Lots of solutions have been proposed and enacted for multi-color and multi-material 3D printing, from color mixing in the nozzle to scripts requiring manual filament change. A solution proposed fairly early on was to manually splice the filament together, making a custom spool. The printer would print as normal, but the filament would change color. This worked pretty well, but it was tedious and it wasn’t entirely possible to control where the color change happened on the model.
You’ll find some examples of the more successful manual splicing hacks in the pictures below. Scroll down a bit further to find our interview with Mosaic Manufacturing at Bay Area Maker Faire 2016. They have a new product that automates the filament splicing process with precision as the ultimate goal. It unlocks a single extruder printer to behave like a multi-extruder model without stopping and starting.
Mosaic pulled off a very difficult combination of two methods mentioned above. Their flagship product is a machine they’ve dubbed, “Palette”. It’s an automatic filament splicer. Up to four different filaments can feed into Palette, and it will splice them at determined intervals. This would be cool by itself, if only to save the tedium of splicing and winding a custom spool by hand.
The real killer app with Palette, however, is the software that runs alongside it. Palette can take the GCODE output of any properly prepared multi material file from any slicer, and then precisely combine and splice the filament. This can feed into any printer without modifying it, aside from sticking an encoder somewhere in the filament path. The results are indistinguishable from a dual, or quad extruder set-up.
Now, it’s not really a reduction in complexity from a multi-extruder set-up. In fact, one could argue that it’s more complex in some ways. Then again, one only needs to look at the abomination that is ORD Solutions 5-extruder 3D printer to see, if not the light, at least a gentle glow.
If we make a quick comparison between the two solutions we can see some advantages and disadvantages for both. The biggest disadvantage for the Mosiac is that the materials have to be fairly close in properties. For example, it probably wouldn’t work to splice polycarbonate and Ninjaflex together. A multi extruder set-up allows for more variation between the filaments, as well as different extruder set-ups entirely. For example, it’s entirely possible to have a .4mm nozzle for printing the body of an object and then have a second extruder with a .2mm nozzle to put down the fine-detailed text on top of a print.
The biggest advantage is the integration with the printer’s existing extruder set-up. Consider a delta-printer. In order to print nicely it typically requires a bowden set-up for the lightest extruder assembly possible. To add five nozzles to the end of a delta would have terrible results. It would vibrate and print terribly with lots of ringing, and eventually, destroy itself in the process. Mosaic simply sits in front of the extruder-cold end, where the filament usually comes in, and does its thing. This holds true for a regular printer too, the lighter the extruder the better.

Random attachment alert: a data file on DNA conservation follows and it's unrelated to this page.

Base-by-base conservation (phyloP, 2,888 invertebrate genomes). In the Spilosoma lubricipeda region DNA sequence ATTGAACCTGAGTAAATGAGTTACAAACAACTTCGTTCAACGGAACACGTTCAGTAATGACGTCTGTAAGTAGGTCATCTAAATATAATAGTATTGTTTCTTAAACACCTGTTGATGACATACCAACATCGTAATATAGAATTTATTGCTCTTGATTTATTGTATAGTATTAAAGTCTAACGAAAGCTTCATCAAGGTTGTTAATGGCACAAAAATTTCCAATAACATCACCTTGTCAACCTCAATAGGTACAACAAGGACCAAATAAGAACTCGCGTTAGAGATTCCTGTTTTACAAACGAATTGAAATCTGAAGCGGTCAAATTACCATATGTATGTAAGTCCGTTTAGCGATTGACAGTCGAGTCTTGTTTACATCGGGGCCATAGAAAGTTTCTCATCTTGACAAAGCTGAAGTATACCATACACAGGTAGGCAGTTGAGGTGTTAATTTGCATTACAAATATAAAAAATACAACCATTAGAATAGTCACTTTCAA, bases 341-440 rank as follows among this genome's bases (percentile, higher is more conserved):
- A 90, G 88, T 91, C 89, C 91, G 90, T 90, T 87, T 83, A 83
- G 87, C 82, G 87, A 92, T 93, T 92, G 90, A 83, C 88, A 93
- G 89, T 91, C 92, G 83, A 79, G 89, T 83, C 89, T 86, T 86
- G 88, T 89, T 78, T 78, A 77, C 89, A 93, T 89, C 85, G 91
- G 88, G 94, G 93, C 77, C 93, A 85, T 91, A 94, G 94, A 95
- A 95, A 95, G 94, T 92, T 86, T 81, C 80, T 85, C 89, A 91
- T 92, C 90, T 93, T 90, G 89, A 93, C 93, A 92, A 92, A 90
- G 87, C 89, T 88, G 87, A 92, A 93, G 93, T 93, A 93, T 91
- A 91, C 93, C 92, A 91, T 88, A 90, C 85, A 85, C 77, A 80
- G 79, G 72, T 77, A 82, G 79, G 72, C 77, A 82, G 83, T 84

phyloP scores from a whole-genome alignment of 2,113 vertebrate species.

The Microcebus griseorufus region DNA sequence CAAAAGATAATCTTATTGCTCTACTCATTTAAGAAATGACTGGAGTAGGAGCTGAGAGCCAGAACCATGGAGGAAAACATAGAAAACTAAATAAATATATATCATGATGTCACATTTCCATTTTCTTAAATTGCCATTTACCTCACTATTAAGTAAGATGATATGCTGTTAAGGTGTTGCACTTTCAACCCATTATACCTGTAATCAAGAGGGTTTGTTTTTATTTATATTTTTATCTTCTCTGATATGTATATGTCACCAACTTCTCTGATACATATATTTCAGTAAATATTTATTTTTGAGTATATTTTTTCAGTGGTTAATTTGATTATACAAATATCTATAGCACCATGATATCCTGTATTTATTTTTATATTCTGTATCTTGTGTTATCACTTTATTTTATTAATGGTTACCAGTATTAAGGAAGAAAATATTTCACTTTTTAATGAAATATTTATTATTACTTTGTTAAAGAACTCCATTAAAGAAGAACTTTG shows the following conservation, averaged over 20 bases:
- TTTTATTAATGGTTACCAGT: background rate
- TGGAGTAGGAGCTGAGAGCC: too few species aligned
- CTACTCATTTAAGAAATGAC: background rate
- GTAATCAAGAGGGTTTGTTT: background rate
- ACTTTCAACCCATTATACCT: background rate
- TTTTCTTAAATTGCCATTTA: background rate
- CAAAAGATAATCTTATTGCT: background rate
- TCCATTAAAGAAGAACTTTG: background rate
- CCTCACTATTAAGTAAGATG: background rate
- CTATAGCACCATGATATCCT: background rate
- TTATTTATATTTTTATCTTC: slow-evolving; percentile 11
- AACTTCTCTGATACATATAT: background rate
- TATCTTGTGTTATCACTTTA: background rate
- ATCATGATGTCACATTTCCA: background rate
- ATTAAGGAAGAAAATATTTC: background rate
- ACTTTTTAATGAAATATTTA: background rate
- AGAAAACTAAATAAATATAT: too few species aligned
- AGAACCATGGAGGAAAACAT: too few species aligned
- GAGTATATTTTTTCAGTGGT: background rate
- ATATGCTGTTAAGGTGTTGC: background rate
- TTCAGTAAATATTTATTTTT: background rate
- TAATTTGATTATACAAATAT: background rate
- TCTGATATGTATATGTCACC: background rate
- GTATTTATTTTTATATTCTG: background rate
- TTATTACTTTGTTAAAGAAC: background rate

For most users, the Palette will fit their needs. They can add it on to any printer in their shop, and get color and material mixing. As Mosaic shows in this video, since PLA is filled with just about any fiber and dust manufacturers can get there hands on these days, you can even do conductive paths within a PLA case.
It was a pretty big challenge to get the Palette to work. Building the automatic splicer was one challenge. Anyone who’s 3D printed knows how finicky printers can get about filaments with diameters just a little bit too large. Mechanically the Palette is fairly complex. It draws in up to four different filaments, measures them, and splices them exactly. It then feeds the newly made filament out to the printer.
They quickly found, that even though the filament was splicing properly, the prints were coming up malaligned. It ends up that most printers are extruding a different amount filament than they claim to. It’s really hard to get a printer perfectly calibrated so it extrudes only the expected amount of filament. Their solution to this is the, “Scroll Wheel.” As mentioned before, this is just a rotary encoder that sits on the exit end of the mosaic, as close to the printer’s extruder as possible. The Mosaic uses this to calibrate its splicing points depending on how the printer is performing.
As for the previously mentioned software stack, Mosaic has decided to open source it. They have a core demographic they are catering to, but people kept coming up with cool uses for the tool, if only they could hack the firmware for it. So, Mosaic did what every company should do, and let them hack.
Mosaic has already successfully Kickstarted their product and they’ve even shipped the first promised units. If you’d like one, they’re taking pre-orders for post-Kickstarter units. For more information we highly recommend reading through their blog, which documents their entire process from design to manufacturing. It’s a great read and even goes over less covered aspect of consumer manufacturing, like getting your product certified. It’s a cool product and the level of polish shows just how real the industry is getting.